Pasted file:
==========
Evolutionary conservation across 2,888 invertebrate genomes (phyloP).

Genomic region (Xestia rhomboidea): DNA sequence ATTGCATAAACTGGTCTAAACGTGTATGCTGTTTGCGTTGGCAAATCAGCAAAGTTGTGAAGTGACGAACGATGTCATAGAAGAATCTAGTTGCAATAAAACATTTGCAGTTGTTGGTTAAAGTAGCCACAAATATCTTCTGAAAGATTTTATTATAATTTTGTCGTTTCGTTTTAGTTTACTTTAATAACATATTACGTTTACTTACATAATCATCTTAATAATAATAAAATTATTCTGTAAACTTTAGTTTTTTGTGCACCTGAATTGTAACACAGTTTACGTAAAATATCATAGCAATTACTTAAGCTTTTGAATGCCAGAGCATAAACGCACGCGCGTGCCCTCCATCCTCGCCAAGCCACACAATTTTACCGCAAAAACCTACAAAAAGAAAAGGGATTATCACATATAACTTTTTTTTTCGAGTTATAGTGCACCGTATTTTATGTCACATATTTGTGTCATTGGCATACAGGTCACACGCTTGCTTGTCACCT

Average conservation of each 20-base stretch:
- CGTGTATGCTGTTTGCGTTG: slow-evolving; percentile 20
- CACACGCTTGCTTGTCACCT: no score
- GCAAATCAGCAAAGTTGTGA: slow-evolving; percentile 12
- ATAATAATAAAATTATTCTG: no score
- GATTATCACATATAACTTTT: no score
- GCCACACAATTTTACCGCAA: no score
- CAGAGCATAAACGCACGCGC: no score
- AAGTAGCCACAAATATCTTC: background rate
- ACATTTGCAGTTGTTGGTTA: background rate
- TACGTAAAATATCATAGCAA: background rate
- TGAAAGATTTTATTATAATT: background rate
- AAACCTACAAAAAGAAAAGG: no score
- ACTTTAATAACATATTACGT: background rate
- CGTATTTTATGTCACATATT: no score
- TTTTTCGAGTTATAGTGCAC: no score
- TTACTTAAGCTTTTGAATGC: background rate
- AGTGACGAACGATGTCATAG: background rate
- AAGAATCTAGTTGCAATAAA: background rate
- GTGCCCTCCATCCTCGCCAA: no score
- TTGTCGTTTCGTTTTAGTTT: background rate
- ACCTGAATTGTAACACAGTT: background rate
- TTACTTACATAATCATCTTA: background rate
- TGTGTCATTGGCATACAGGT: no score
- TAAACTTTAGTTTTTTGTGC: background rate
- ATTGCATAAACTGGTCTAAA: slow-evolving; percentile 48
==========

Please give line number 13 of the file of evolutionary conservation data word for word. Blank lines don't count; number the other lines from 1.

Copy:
- TACGTAAAATATCATAGCAA: background rate